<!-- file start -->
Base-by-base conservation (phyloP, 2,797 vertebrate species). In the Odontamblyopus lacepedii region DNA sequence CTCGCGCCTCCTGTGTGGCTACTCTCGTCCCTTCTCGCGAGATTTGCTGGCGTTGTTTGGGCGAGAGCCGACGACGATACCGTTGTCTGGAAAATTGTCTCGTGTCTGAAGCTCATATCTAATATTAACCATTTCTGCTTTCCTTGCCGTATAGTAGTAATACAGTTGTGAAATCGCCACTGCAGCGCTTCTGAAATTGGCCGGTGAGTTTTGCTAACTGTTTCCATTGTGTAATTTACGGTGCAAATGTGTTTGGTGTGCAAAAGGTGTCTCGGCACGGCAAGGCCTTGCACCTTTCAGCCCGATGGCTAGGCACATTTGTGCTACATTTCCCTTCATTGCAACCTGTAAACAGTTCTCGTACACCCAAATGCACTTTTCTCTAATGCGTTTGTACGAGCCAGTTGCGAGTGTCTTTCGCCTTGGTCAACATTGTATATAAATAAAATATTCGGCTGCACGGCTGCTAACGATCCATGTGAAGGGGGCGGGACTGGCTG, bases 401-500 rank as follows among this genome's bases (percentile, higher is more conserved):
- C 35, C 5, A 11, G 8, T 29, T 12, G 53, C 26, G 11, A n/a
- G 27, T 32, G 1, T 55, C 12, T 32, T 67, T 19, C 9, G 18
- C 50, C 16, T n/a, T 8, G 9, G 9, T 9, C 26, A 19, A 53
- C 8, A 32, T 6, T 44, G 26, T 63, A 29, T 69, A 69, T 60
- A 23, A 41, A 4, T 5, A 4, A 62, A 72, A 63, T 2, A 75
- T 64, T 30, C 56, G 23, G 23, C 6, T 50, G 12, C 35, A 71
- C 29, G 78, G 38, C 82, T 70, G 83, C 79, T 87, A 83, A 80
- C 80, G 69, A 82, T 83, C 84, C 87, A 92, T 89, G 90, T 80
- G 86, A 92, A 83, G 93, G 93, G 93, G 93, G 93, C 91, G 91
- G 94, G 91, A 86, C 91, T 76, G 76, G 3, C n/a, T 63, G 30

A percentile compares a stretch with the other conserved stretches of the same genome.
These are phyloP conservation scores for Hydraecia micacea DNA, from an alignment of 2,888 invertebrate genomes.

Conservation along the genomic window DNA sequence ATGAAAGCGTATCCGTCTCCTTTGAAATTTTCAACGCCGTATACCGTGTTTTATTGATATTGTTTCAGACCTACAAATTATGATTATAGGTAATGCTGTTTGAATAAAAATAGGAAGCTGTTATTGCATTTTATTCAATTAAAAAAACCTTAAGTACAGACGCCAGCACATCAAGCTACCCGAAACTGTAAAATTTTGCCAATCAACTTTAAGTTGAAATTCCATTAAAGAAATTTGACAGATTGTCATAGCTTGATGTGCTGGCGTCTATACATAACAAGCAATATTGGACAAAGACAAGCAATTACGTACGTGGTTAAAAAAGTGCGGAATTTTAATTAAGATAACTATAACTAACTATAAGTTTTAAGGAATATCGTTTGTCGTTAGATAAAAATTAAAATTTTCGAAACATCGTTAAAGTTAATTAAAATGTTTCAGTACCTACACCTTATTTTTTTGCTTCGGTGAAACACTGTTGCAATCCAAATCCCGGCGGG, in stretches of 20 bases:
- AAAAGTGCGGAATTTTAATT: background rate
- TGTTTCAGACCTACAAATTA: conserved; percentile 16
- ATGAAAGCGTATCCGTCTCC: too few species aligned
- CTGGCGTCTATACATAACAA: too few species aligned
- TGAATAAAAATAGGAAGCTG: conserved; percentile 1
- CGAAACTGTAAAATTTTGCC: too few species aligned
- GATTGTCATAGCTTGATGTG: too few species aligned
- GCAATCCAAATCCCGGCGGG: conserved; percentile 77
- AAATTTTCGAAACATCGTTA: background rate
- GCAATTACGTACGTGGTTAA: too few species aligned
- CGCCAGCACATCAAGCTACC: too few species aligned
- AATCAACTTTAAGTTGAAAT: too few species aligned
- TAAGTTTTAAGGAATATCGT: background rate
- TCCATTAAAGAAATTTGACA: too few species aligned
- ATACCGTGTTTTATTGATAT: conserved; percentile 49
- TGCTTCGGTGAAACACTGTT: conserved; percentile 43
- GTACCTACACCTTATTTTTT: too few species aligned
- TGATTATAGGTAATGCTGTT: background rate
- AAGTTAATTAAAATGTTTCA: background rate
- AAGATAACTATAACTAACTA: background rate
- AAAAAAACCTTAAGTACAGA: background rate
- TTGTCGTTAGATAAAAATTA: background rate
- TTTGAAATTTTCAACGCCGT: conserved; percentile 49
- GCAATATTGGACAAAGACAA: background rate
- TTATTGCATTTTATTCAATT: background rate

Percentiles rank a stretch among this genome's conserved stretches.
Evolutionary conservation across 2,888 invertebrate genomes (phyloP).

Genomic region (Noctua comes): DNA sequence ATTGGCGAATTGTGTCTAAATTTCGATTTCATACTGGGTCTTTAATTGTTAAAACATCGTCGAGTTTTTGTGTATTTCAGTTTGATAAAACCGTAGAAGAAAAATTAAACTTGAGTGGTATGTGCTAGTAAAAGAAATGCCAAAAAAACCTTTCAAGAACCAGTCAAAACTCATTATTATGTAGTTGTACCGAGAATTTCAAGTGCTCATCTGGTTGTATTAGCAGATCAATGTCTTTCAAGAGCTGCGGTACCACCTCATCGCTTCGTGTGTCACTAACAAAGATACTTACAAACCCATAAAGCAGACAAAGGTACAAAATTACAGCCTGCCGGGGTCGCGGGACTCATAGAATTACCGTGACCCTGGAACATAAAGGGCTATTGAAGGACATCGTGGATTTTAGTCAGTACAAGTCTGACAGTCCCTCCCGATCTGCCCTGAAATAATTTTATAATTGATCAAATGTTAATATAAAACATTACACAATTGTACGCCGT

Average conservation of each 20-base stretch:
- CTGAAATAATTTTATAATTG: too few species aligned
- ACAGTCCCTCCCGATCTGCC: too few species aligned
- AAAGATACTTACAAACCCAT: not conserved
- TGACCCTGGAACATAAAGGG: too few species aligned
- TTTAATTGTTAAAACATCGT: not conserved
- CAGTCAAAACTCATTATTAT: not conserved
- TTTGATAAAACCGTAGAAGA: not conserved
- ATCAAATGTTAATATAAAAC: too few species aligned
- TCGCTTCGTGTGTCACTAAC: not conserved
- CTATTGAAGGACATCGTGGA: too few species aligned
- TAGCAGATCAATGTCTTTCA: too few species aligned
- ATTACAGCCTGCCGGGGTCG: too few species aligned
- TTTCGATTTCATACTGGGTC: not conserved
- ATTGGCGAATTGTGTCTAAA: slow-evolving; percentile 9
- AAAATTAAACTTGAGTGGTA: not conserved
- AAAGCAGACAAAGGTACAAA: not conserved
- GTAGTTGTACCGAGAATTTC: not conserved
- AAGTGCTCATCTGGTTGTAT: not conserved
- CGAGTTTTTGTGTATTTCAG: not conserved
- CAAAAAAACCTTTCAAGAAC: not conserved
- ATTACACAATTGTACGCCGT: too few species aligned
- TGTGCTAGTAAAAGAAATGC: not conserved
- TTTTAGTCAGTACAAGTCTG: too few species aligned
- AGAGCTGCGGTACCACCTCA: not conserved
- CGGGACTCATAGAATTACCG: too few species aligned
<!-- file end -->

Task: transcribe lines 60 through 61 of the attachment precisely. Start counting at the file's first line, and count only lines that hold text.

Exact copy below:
- GTAGTTGTACCGAGAATTTC: not conserved
- AAGTGCTCATCTGGTTGTAT: not conserved